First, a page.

On November 20th, 2008, David Wheeler was biking along the Great Highway. He was riding through a crosswalk from the adjacent bike path when a Muni 16AX Noriega Express bus driven by Roy Timmons turned off Noriega, without stopping at the stop sign or using its turn signal, and smashed right into Wheeler.
Wheeler suffered serious brain damage from the accident and was left significantly disabled. Under the conservatorship of Wanda Clinton–a position generally taken if an individual is physically or mentally unable to make legal decisions on their own behalf–Wheeler sued the city for damages. Earlier this week, SFMTA’s governing board agreed to pay Wheeler a $5.36 million settlement.
Even though the agency recently took out a catastrophic insurance policy covering settlements between $5 and $25 million, that policy didn’t go into effect until the year after Wheeler’s accident occurred. As a result, Muni will be forced to pay the settlement out of its own operating budget.
Timmons was dismissed from his position as a Muni bus driver late last year.
This settlement is the second most expensive Muni has paid out over the past decade. The only one more costly stemmed from a 2003 incident where a maintenance truck driven by a Muni employee ran up on a sidewalk killing three-year old Elizabeth Dominguez as she walked home from pre-school. A jury initially awarded Dominguez’s family $27 million but the City Attorney’s Office got the final dollar figure down to $21 million.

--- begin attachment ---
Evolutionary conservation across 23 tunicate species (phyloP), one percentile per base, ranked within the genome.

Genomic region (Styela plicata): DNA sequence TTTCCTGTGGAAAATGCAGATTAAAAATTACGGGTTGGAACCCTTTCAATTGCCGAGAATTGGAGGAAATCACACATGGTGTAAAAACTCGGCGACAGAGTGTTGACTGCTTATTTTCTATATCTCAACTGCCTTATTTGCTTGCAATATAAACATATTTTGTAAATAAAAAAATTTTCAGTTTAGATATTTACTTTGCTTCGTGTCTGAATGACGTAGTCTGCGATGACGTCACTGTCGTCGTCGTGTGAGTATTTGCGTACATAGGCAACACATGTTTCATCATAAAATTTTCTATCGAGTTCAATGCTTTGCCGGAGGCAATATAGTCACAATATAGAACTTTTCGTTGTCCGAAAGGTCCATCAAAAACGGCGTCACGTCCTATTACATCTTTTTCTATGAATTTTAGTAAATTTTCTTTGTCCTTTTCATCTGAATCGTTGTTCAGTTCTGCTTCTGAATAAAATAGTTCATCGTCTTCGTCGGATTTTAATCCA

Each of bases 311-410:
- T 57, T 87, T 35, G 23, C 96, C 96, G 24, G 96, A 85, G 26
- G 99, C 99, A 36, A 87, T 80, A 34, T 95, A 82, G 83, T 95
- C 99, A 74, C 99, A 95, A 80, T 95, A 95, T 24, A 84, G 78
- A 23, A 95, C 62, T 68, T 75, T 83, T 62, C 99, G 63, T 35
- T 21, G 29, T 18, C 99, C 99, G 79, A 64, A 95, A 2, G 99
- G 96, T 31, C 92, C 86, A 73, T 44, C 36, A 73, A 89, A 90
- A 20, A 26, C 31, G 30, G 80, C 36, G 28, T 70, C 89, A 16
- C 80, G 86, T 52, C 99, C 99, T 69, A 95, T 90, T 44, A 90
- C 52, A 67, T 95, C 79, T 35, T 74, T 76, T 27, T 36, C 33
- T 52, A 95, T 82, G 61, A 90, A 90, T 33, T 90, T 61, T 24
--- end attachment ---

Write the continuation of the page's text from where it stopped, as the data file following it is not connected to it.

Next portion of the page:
While the overall $7 million bill the agency received after operator Henry Gray blacked out while driving the L-Taraval in 2009 and crashed into the K-Ingleside in West Portal injuring nearly 50 people was higher, the amount SFMTA paid out in damages to Wheeler was higher than what it paid to any of those injured in the West Portal accident. Luckily for SFMTA, the agency took out its catastrophic insurance policy a few short weeks before the West Portal accident occurred, so they didn’t have to pay for that one out of pocket.
Dealing with the payouts from all these incidents is likely one of the reasons why, when asked for one job in city government he didn’t want, it didn’t take Mayor Ed Lee long to come up with running the SFMTA.
“Of all the agencies, they have probably the toughest job in the city, and you’ve got thousand of people everyday depending on a perfectly working system,” he told the Chron.
“There are other departments that aren’t held to that kind of high standard…We can make a few mistakes at DPW and get away with it. You can come back and do a pothole, but you can’t come back and save peoples’ jobs because they were late for work.”
On a related note, now that SFMTA Deputy Executive Director Carter Roahn has resigned and taken his name out of consideration, DPW chief Ed Reskin has emerged as the clear front-runner to take over Nat Ford’s job running SFMTA.
Maybe that statement was just mayor’s way of telling Reskin, “don’t screw this up.”